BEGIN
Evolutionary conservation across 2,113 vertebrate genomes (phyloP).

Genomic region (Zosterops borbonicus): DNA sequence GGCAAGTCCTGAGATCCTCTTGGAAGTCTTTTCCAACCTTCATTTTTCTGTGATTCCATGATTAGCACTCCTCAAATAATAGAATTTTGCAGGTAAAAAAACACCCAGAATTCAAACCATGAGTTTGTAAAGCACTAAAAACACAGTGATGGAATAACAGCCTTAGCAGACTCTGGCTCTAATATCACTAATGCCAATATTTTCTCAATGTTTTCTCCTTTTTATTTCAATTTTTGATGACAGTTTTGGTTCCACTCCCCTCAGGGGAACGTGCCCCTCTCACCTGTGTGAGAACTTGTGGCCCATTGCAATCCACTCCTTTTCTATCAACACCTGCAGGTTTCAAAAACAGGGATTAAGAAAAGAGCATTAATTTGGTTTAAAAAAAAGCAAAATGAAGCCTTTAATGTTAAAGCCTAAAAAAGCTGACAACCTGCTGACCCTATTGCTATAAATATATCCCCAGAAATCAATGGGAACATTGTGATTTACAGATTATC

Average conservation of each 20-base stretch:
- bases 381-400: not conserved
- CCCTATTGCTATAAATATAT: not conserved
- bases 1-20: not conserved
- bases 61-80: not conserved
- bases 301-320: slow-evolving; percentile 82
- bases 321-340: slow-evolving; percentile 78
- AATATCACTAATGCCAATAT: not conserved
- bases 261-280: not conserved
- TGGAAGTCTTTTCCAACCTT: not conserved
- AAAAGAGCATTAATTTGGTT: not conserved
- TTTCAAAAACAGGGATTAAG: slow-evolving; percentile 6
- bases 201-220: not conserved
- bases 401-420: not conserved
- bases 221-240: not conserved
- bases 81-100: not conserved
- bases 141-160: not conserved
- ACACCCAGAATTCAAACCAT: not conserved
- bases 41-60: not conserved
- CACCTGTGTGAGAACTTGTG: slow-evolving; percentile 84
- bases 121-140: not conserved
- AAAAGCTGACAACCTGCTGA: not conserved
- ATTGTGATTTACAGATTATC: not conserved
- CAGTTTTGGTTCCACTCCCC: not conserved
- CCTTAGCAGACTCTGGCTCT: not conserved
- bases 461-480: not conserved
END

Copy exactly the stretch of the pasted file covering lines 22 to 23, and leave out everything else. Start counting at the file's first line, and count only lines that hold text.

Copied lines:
- CACCTGTGTGAGAACTTGTG: slow-evolving; percentile 84
- bases 121-140: not conserved